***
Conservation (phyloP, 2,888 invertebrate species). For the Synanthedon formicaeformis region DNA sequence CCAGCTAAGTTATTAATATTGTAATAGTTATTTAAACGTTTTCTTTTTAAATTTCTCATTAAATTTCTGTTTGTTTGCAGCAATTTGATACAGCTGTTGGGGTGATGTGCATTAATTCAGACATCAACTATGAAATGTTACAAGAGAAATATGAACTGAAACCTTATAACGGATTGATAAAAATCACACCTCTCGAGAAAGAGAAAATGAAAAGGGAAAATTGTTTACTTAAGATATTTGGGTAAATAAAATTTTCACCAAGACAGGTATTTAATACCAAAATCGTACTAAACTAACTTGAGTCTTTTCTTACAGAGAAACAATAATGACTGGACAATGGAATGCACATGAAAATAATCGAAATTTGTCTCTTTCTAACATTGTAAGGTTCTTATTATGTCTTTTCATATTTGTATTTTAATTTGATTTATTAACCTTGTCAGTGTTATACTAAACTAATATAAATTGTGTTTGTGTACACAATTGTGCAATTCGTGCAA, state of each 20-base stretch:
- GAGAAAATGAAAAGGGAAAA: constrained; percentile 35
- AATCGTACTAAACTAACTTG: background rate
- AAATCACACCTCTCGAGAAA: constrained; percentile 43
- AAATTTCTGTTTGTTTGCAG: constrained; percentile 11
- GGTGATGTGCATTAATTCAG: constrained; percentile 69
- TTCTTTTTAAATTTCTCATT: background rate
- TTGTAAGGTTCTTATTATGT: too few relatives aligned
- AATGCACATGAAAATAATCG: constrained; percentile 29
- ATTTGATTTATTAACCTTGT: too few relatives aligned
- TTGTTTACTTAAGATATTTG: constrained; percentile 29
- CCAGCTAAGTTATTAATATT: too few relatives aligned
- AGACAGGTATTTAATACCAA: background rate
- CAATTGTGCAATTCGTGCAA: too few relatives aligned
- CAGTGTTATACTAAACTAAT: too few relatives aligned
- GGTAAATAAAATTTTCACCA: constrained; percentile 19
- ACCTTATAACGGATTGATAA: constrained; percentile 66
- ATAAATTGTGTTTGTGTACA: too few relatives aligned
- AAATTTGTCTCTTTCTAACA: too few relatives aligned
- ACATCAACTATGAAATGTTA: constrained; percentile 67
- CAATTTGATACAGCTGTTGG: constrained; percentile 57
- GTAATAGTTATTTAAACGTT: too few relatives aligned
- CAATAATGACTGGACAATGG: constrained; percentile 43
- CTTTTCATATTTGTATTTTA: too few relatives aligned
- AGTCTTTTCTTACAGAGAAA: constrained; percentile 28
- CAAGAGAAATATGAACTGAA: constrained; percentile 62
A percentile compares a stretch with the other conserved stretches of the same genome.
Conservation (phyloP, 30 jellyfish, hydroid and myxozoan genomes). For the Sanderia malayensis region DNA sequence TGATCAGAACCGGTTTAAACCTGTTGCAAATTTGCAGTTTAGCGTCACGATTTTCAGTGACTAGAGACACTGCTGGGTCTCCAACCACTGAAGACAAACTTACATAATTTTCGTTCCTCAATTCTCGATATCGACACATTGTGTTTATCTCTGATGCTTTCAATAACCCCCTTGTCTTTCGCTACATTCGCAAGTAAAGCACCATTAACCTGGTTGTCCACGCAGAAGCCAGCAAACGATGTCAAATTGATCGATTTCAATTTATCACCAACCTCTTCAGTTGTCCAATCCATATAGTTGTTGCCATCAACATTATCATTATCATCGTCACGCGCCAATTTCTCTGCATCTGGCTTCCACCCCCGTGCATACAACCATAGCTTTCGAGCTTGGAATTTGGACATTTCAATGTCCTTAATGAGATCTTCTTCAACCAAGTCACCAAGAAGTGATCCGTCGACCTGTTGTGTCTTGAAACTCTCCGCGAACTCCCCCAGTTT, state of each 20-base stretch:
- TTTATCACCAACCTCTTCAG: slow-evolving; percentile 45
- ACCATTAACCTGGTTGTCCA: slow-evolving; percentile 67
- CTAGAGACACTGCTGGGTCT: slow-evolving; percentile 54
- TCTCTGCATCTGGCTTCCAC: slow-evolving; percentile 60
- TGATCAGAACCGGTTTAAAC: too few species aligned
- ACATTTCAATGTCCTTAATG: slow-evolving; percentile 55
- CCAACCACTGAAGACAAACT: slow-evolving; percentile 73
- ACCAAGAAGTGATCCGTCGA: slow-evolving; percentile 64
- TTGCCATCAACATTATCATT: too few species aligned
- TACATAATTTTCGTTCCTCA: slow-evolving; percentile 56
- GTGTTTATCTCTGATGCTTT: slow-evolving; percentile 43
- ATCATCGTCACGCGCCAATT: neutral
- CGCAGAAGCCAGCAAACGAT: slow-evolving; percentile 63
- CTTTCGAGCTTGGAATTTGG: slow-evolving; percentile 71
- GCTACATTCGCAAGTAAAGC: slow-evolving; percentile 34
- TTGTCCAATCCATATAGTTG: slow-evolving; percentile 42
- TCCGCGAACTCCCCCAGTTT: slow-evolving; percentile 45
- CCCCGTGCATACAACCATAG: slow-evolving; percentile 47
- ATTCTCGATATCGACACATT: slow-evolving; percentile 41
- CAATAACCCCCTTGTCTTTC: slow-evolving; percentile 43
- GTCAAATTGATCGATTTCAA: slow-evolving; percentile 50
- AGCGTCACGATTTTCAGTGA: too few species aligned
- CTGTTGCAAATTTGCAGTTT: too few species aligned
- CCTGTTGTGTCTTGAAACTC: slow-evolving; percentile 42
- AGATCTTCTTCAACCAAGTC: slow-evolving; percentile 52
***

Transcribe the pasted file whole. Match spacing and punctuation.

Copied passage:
Conservation (phyloP, 2,888 invertebrate species). For the Synanthedon formicaeformis region DNA sequence CCAGCTAAGTTATTAATATTGTAATAGTTATTTAAACGTTTTCTTTTTAAATTTCTCATTAAATTTCTGTTTGTTTGCAGCAATTTGATACAGCTGTTGGGGTGATGTGCATTAATTCAGACATCAACTATGAAATGTTACAAGAGAAATATGAACTGAAACCTTATAACGGATTGATAAAAATCACACCTCTCGAGAAAGAGAAAATGAAAAGGGAAAATTGTTTACTTAAGATATTTGGGTAAATAAAATTTTCACCAAGACAGGTATTTAATACCAAAATCGTACTAAACTAACTTGAGTCTTTTCTTACAGAGAAACAATAATGACTGGACAATGGAATGCACATGAAAATAATCGAAATTTGTCTCTTTCTAACATTGTAAGGTTCTTATTATGTCTTTTCATATTTGTATTTTAATTTGATTTATTAACCTTGTCAGTGTTATACTAAACTAATATAAATTGTGTTTGTGTACACAATTGTGCAATTCGTGCAA, state of each 20-base stretch:
- GAGAAAATGAAAAGGGAAAA: constrained; percentile 35
- AATCGTACTAAACTAACTTG: background rate
- AAATCACACCTCTCGAGAAA: constrained; percentile 43
- AAATTTCTGTTTGTTTGCAG: constrained; percentile 11
- GGTGATGTGCATTAATTCAG: constrained; percentile 69
- TTCTTTTTAAATTTCTCATT: background rate
- TTGTAAGGTTCTTATTATGT: too few relatives aligned
- AATGCACATGAAAATAATCG: constrained; percentile 29
- ATTTGATTTATTAACCTTGT: too few relatives aligned
- TTGTTTACTTAAGATATTTG: constrained; percentile 29
- CCAGCTAAGTTATTAATATT: too few relatives aligned
- AGACAGGTATTTAATACCAA: background rate
- CAATTGTGCAATTCGTGCAA: too few relatives aligned
- CAGTGTTATACTAAACTAAT: too few relatives aligned
- GGTAAATAAAATTTTCACCA: constrained; percentile 19
- ACCTTATAACGGATTGATAA: constrained; percentile 66
- ATAAATTGTGTTTGTGTACA: too few relatives aligned
- AAATTTGTCTCTTTCTAACA: too few relatives aligned
- ACATCAACTATGAAATGTTA: constrained; percentile 67
- CAATTTGATACAGCTGTTGG: constrained; percentile 57
- GTAATAGTTATTTAAACGTT: too few relatives aligned
- CAATAATGACTGGACAATGG: constrained; percentile 43
- CTTTTCATATTTGTATTTTA: too few relatives aligned
- AGTCTTTTCTTACAGAGAAA: constrained; percentile 28
- CAAGAGAAATATGAACTGAA: constrained; percentile 62
A percentile compares a stretch with the other conserved stretches of the same genome.
Conservation (phyloP, 30 jellyfish, hydroid and myxozoan genomes). For the Sanderia malayensis region DNA sequence TGATCAGAACCGGTTTAAACCTGTTGCAAATTTGCAGTTTAGCGTCACGATTTTCAGTGACTAGAGACACTGCTGGGTCTCCAACCACTGAAGACAAACTTACATAATTTTCGTTCCTCAATTCTCGATATCGACACATTGTGTTTATCTCTGATGCTTTCAATAACCCCCTTGTCTTTCGCTACATTCGCAAGTAAAGCACCATTAACCTGGTTGTCCACGCAGAAGCCAGCAAACGATGTCAAATTGATCGATTTCAATTTATCACCAACCTCTTCAGTTGTCCAATCCATATAGTTGTTGCCATCAACATTATCATTATCATCGTCACGCGCCAATTTCTCTGCATCTGGCTTCCACCCCCGTGCATACAACCATAGCTTTCGAGCTTGGAATTTGGACATTTCAATGTCCTTAATGAGATCTTCTTCAACCAAGTCACCAAGAAGTGATCCGTCGACCTGTTGTGTCTTGAAACTCTCCGCGAACTCCCCCAGTTT, state of each 20-base stretch:
- TTTATCACCAACCTCTTCAG: slow-evolving; percentile 45
- ACCATTAACCTGGTTGTCCA: slow-evolving; percentile 67
- CTAGAGACACTGCTGGGTCT: slow-evolving; percentile 54
- TCTCTGCATCTGGCTTCCAC: slow-evolving; percentile 60
- TGATCAGAACCGGTTTAAAC: too few species aligned
- ACATTTCAATGTCCTTAATG: slow-evolving; percentile 55
- CCAACCACTGAAGACAAACT: slow-evolving; percentile 73
- ACCAAGAAGTGATCCGTCGA: slow-evolving; percentile 64
- TTGCCATCAACATTATCATT: too few species aligned
- TACATAATTTTCGTTCCTCA: slow-evolving; percentile 56
- GTGTTTATCTCTGATGCTTT: slow-evolving; percentile 43
- ATCATCGTCACGCGCCAATT: neutral
- CGCAGAAGCCAGCAAACGAT: slow-evolving; percentile 63
- CTTTCGAGCTTGGAATTTGG: slow-evolving; percentile 71
- GCTACATTCGCAAGTAAAGC: slow-evolving; percentile 34
- TTGTCCAATCCATATAGTTG: slow-evolving; percentile 42
- TCCGCGAACTCCCCCAGTTT: slow-evolving; percentile 45
- CCCCGTGCATACAACCATAG: slow-evolving; percentile 47
- ATTCTCGATATCGACACATT: slow-evolving; percentile 41
- CAATAACCCCCTTGTCTTTC: slow-evolving; percentile 43
- GTCAAATTGATCGATTTCAA: slow-evolving; percentile 50
- AGCGTCACGATTTTCAGTGA: too few species aligned
- CTGTTGCAAATTTGCAGTTT: too few species aligned
- CCTGTTGTGTCTTGAAACTC: slow-evolving; percentile 42
- AGATCTTCTTCAACCAAGTC: slow-evolving; percentile 52